Do NASCAR Drivers Work Out?
Of all the juxtapositions in sports, one involving a leading NASCAR driver is among the funniest. While wife Samantha Busch is recognized as one of the biggest fitness enthusiasts traveling the racing circuit, Kyle Busch drives a Toyota sponsored by candy company Mars.,Inc., and is a walking billboard for M&M’s on race day.
Yes, NASCAR drivers are most definitely athletes
The physical demands during races make it essential for Kyle Busch or any other driver to be in peak condition, so you can be sure he’s not living on a steady diet of M&M’s. Whether it’s two hours in a Formula One car or three and a half in a NASCAR race, drivers endure a combination of heat and g-forces that will tax the body to the limit.
Cardio fitness is essential in a sport that pushes heart rates above 140 beats per minute for long stretches, with upper-body strength to handle the arm and shoulder strain of handling the steering wheel a close second. Remember, there is no halftime in races that allow a driver to hop out of the car and stretch.
NASCAR race fans see their favorite drivers on the track every Saturday or Sunday. What they don’t see is that those drivers work out the other six days of the week with very little downtime in the offseason.
‘NASCAR’s toughest couple’
A USA Today story last year labeled Kyle and Samantha Busch as the toughest couple in NASCAR. Kyle credits Samantha for keeping him in the best shape possible with demanding workouts in the gym.
As parents of a young child and with commitments to sponsors to fulfill, there might only be one hour a day to focus on cardio, so Kyle fits in other components of his workouts – stretching and weights – whenever he can. It’s all complemented by a healthy diet.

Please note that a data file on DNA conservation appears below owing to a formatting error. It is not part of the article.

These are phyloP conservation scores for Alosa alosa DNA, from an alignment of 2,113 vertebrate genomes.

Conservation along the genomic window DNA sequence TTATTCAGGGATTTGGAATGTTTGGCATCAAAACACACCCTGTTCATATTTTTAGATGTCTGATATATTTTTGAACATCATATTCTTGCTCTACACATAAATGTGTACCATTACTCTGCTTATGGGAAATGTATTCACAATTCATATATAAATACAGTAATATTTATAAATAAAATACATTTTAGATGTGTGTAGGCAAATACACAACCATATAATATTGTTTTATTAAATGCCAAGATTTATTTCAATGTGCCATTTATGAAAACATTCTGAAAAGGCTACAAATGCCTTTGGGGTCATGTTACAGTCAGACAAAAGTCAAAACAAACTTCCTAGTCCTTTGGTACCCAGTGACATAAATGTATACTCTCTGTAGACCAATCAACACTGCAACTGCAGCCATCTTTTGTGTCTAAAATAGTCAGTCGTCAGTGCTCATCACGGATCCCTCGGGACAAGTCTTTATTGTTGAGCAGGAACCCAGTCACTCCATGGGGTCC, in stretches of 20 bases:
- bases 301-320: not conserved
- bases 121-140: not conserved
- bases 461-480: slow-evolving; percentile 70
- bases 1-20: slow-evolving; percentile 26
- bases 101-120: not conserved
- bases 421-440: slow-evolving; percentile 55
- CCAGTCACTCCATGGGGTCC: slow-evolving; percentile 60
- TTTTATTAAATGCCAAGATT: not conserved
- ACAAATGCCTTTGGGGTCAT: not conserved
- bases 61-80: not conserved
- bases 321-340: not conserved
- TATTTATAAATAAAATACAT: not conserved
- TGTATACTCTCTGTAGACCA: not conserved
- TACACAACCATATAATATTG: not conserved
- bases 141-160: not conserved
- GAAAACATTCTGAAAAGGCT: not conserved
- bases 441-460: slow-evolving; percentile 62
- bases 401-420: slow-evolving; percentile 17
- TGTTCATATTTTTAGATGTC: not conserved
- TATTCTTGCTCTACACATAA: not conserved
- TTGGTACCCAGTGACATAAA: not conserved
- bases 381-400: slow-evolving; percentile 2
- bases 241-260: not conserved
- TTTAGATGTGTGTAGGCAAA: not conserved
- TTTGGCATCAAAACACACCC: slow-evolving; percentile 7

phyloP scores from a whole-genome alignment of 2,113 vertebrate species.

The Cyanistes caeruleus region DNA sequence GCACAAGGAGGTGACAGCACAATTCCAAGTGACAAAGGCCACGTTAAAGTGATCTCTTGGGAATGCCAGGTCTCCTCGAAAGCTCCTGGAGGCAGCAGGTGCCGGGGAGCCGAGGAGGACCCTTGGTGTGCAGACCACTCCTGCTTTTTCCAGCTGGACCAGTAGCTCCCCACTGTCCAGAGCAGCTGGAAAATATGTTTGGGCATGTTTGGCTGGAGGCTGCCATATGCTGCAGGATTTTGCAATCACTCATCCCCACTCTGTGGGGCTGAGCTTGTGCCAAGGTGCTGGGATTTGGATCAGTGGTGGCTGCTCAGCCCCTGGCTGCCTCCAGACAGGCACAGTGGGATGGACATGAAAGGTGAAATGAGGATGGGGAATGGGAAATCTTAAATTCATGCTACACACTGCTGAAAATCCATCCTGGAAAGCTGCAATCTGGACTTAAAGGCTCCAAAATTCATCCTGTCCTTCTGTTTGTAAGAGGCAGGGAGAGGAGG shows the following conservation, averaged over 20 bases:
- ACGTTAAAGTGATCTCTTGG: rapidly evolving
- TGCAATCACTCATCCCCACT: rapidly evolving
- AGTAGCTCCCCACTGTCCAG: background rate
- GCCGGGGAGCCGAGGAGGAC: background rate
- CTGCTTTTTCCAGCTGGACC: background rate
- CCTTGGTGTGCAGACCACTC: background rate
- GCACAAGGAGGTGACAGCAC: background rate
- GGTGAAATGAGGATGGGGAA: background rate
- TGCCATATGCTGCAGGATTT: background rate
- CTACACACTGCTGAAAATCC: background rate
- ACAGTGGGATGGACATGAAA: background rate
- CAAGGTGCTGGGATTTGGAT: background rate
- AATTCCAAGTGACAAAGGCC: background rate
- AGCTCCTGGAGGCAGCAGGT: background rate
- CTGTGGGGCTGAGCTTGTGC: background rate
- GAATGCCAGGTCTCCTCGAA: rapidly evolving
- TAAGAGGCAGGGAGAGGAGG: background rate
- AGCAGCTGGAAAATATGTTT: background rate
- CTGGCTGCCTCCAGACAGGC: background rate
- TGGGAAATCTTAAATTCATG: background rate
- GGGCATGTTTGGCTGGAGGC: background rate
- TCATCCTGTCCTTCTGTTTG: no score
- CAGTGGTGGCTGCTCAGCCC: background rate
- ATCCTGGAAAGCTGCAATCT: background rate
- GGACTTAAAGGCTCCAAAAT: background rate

Busch regards himself as being fitness-conscious, whereas Carl Edwards was the epitome of a NASCAR workout warrior in his driving days.
Jimmie Johnson always finds time to work out
Jimmie Johnson is in the final season of a driving career that has seen him win seven NASCAR Cup Series championships. He has cited multiple benefits to setting aside time to work out, including how the routine adds a level of discipline.
Johnson’s workout schedule already would have challenged the fittest athletes in any sport, but he added weight training in 2007 after having already captured the first two of five consecutive NASCAR race series championships. And then for good measure, he started training for triathlons.
His typical week:
- Monday: A 45-minute easy run and a short strength workout including squat thrusts with 20-pound dumbbells, pushups, and bench tricep dips. Finish the day with a moderately hard, 75-minute bicycle ride.
- Tuesday: A 3,000-yard swim, mixing in some breaststroke with freestyle and changing tempos, and 30 miles of biking broken into three eight-minute segments at a “race” pace.
- Wednesday: Seven miles of jogging beginning with 10 sets of 80-second climbs up a hill and easy recovery jogs back down, followed by brief core work.
- Thursday: More time on the bike, though at a slightly less aggressive pace, followed quickly by a strength workout beginning with 20-rep sets on the weights.
- Friday: An easy three-mile run, then in the water for 3,000 yards and another three-mile run. Finish with a core workout.
- Saturday: Another 50 miles riding, working hard on the hills but steady otherwise, and then 20 minutes of easy running followed by push-ups and plank holds.